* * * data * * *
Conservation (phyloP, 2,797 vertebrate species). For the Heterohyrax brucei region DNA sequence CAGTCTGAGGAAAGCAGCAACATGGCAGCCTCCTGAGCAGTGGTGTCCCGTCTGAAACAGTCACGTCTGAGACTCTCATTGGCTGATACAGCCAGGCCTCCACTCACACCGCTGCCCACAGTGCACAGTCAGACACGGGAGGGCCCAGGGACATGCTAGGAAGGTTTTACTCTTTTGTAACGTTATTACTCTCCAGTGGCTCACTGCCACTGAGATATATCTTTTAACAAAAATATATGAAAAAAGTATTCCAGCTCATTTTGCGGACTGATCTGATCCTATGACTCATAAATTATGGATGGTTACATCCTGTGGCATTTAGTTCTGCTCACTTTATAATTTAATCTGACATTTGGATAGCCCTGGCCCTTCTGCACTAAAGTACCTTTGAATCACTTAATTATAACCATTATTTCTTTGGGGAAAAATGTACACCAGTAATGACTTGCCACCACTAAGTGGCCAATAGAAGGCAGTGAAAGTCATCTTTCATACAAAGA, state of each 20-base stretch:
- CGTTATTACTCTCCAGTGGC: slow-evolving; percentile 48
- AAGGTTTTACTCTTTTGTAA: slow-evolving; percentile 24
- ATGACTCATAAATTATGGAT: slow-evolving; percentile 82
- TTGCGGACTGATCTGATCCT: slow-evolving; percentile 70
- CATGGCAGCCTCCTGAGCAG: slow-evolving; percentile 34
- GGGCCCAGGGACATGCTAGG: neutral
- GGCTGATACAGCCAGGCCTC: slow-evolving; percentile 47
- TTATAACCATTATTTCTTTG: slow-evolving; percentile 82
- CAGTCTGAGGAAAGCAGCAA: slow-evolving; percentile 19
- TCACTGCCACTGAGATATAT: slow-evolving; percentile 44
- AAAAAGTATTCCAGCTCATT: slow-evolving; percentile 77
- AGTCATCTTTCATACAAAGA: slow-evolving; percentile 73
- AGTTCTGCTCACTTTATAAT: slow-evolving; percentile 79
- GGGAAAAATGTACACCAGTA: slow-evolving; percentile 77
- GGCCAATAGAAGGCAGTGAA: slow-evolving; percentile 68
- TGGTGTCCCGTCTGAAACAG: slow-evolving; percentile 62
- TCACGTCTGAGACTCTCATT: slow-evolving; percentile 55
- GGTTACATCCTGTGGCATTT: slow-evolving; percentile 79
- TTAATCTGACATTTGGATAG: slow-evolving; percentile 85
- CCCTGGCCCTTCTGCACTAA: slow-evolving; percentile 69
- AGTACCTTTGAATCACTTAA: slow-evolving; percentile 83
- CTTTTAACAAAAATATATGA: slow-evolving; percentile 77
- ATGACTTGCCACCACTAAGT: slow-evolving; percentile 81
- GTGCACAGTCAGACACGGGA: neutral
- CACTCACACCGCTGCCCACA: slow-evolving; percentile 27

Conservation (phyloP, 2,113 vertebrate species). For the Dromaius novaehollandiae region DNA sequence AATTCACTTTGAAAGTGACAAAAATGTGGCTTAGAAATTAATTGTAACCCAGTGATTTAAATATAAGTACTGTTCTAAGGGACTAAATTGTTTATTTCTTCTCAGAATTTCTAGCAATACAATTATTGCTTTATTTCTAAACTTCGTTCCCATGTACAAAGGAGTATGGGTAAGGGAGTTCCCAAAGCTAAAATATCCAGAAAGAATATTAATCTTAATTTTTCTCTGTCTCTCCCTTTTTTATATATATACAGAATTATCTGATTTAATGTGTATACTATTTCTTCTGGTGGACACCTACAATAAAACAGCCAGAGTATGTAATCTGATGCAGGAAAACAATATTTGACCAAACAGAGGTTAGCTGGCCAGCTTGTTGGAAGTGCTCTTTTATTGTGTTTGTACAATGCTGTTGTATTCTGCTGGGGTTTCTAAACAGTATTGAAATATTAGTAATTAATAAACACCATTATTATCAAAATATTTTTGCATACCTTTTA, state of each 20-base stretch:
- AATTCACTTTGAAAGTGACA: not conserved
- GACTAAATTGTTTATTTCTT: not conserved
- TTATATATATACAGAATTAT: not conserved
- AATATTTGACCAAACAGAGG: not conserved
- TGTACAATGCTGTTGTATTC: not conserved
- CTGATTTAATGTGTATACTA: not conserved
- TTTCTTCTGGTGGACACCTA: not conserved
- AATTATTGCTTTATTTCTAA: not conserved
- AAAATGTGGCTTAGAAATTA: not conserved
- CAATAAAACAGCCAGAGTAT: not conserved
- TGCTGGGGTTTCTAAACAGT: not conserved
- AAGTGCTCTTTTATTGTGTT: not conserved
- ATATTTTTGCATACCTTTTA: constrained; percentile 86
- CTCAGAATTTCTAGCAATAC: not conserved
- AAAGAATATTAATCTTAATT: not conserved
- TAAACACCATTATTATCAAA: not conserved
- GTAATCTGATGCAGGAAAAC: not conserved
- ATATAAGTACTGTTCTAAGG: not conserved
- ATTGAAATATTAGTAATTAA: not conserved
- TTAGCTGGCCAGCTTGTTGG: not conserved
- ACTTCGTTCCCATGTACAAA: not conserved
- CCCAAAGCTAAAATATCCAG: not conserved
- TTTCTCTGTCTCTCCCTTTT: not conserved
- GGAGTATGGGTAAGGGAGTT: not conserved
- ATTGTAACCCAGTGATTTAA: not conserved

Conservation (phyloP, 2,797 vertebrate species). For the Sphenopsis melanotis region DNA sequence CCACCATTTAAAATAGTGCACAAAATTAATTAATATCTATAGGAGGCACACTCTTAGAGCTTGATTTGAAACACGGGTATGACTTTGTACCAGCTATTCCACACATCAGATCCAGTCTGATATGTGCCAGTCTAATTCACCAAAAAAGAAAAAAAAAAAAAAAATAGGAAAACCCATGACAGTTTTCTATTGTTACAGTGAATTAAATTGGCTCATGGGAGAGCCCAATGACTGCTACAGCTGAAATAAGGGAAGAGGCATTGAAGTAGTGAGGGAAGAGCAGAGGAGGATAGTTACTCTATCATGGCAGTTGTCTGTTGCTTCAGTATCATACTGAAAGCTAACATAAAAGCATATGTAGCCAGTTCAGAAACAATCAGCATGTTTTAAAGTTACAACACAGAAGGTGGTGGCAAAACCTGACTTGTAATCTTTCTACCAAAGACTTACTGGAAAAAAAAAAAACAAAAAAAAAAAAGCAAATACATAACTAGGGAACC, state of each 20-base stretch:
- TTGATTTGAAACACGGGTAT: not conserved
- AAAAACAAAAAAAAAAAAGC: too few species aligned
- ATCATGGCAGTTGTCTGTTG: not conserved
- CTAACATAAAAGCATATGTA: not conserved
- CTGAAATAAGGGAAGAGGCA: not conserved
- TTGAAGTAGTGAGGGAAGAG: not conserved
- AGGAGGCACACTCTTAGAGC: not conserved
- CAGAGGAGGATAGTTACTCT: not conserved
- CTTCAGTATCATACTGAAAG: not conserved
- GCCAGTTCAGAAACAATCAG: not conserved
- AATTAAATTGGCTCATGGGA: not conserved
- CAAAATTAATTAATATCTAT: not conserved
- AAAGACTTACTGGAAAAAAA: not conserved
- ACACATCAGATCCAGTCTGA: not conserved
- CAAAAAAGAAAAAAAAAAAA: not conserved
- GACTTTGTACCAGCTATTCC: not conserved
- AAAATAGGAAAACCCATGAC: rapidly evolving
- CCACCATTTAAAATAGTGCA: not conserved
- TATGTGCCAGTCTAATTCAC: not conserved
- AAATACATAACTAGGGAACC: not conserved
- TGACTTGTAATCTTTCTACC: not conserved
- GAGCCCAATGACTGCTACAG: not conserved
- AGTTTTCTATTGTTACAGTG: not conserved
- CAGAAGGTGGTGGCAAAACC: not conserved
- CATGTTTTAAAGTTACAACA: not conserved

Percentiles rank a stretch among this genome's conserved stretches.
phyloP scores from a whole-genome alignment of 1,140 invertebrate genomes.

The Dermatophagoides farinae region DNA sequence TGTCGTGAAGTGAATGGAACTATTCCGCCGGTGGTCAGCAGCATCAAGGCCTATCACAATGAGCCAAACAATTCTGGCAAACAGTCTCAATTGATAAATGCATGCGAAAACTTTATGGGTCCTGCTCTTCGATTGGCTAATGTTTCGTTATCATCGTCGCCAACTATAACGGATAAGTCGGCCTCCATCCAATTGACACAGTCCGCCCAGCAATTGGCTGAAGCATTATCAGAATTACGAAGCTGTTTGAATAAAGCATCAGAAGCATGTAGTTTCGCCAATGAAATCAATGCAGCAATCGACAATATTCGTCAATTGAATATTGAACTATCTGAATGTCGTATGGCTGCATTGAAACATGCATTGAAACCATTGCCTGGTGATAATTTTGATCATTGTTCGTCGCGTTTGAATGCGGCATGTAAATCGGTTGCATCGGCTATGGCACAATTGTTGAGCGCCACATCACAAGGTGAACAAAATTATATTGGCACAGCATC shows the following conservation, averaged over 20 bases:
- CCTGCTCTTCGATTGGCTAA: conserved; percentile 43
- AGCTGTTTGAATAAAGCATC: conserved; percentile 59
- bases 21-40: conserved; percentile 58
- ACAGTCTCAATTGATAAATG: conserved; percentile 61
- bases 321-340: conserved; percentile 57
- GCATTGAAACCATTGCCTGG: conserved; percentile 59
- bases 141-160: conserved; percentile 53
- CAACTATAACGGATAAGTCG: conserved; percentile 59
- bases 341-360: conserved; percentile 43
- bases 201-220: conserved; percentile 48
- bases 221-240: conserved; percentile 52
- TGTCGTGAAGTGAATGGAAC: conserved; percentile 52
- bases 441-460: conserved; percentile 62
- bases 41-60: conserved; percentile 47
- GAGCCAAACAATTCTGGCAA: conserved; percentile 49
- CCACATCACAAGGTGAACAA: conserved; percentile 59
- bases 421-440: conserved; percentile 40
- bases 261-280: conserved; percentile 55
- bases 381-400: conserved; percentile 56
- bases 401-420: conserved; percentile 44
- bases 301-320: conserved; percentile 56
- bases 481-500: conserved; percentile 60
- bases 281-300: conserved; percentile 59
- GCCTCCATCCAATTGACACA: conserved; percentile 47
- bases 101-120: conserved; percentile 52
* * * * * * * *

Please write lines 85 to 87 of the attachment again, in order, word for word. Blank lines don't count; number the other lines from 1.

- ACAGTCTCAATTGATAAATG: conserved; percentile 61
- bases 321-340: conserved; percentile 57
- GCATTGAAACCATTGCCTGG: conserved; percentile 59